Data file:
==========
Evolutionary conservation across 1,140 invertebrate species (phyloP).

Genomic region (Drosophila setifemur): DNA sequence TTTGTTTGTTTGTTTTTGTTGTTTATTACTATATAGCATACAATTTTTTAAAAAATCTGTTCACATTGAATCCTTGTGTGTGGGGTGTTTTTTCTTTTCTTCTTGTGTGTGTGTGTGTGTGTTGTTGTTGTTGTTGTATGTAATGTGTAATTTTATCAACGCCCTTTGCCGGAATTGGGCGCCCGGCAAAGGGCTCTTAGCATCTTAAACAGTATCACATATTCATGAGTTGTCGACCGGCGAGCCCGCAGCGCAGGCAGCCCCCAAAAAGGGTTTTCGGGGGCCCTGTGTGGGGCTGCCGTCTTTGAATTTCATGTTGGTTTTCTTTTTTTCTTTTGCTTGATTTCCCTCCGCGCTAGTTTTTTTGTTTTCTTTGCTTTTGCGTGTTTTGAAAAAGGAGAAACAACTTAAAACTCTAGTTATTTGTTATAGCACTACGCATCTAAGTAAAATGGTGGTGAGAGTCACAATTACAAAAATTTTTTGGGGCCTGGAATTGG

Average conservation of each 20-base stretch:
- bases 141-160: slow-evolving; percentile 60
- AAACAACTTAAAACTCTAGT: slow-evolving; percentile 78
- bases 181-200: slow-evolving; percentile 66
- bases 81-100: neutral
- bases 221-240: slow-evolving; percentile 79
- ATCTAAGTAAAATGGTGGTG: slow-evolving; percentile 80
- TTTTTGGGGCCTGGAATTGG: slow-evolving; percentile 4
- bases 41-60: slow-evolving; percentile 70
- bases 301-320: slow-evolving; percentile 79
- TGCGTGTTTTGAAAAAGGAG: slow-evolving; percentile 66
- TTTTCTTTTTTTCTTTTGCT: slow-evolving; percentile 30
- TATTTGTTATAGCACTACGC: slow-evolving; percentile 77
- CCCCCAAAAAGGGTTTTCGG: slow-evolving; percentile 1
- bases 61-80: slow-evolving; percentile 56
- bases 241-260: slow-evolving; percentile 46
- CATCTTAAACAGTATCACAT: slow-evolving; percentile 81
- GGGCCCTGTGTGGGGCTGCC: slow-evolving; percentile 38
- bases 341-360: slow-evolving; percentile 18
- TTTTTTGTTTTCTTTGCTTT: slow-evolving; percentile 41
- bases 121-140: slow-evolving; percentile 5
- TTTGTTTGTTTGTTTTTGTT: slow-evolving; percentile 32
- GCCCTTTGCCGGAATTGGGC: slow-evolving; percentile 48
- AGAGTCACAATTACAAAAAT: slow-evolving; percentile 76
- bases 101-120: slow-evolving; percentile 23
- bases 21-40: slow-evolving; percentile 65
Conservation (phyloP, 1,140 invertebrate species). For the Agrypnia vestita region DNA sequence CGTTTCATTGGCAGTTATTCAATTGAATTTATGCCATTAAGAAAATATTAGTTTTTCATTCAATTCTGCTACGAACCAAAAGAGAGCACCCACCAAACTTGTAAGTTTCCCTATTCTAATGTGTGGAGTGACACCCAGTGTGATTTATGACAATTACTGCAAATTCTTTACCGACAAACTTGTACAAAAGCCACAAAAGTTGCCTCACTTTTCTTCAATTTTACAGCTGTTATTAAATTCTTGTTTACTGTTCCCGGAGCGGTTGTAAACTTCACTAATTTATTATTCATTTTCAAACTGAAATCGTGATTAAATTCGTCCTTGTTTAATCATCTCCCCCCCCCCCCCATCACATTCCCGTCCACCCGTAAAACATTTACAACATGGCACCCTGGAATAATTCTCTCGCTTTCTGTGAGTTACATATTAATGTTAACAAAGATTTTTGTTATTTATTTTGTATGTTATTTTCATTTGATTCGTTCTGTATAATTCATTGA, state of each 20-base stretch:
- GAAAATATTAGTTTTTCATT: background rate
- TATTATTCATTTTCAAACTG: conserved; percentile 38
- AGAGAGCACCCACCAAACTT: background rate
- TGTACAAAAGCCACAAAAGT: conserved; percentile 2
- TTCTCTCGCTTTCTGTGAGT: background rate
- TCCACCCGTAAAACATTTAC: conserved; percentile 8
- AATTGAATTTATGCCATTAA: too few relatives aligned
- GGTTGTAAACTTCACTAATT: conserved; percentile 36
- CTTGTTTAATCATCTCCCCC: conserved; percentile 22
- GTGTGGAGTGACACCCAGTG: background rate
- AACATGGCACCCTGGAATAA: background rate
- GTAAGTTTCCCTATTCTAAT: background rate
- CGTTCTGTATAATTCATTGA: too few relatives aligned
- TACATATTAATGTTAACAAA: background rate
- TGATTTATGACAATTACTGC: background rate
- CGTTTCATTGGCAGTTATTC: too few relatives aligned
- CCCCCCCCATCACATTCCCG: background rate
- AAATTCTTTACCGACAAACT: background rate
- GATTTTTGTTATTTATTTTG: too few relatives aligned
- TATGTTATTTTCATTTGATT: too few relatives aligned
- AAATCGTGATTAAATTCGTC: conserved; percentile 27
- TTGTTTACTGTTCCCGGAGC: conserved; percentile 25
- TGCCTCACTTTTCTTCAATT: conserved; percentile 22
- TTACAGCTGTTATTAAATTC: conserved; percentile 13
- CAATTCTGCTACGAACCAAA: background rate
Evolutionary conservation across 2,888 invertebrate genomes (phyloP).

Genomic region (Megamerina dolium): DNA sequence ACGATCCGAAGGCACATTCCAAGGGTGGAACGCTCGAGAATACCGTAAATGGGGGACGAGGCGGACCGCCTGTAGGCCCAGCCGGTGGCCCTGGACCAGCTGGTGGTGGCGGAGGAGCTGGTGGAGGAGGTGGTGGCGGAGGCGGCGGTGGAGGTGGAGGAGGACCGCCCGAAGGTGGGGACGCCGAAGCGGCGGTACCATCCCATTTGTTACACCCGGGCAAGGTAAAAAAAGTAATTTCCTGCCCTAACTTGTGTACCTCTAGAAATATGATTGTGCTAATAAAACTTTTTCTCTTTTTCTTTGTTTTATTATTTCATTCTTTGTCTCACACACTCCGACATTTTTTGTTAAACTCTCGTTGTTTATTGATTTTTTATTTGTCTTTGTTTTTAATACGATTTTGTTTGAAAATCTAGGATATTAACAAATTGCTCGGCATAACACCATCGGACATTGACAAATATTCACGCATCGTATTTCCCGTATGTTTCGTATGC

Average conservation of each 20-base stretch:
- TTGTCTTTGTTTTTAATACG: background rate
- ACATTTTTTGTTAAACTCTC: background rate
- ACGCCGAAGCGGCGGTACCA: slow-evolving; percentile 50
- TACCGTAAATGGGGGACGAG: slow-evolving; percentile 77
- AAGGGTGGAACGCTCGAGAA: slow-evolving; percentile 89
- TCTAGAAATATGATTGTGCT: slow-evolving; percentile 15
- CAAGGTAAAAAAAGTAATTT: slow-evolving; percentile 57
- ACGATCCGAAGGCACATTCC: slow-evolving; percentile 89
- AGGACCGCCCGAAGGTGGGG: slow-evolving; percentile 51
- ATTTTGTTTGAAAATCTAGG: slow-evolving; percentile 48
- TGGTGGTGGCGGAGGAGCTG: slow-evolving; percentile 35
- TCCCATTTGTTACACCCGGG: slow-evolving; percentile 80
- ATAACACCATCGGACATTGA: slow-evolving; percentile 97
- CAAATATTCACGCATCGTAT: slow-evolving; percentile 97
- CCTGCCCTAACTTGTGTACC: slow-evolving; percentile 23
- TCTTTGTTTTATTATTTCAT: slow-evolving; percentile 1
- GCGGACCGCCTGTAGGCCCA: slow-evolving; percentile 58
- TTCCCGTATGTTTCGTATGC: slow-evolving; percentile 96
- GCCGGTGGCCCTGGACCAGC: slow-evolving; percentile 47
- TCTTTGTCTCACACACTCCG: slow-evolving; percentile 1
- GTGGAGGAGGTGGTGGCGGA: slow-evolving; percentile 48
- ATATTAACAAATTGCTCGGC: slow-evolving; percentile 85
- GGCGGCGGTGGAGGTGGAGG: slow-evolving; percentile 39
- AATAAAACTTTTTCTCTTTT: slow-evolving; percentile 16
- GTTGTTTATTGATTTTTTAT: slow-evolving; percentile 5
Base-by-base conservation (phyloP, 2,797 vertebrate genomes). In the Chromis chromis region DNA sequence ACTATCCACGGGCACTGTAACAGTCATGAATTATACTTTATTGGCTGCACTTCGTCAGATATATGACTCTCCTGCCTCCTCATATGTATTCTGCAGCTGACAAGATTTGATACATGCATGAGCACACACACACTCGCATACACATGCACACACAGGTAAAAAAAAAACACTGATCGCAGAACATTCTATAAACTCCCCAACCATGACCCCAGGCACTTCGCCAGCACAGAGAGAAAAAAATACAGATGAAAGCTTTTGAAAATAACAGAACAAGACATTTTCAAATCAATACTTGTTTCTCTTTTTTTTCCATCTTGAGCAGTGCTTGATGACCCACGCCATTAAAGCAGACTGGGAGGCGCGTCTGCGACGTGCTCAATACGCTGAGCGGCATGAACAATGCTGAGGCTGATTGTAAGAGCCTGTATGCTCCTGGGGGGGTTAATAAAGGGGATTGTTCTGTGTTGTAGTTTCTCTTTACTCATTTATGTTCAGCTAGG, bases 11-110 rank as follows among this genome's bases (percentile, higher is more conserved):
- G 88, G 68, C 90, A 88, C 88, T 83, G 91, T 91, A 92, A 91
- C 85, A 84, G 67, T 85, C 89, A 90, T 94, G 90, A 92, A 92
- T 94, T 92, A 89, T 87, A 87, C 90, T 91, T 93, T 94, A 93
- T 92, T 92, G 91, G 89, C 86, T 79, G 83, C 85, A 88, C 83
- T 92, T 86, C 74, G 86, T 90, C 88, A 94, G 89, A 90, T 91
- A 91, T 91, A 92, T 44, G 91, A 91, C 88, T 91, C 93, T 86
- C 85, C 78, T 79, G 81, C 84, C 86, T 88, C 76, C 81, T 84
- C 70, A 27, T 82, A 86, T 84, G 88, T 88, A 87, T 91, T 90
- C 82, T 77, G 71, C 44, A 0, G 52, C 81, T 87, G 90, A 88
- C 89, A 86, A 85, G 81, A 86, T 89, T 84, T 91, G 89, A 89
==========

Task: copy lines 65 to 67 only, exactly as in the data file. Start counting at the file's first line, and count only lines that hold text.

- ACGATCCGAAGGCACATTCC: slow-evolving; percentile 89
- AGGACCGCCCGAAGGTGGGG: slow-evolving; percentile 51
- ATTTTGTTTGAAAATCTAGG: slow-evolving; percentile 48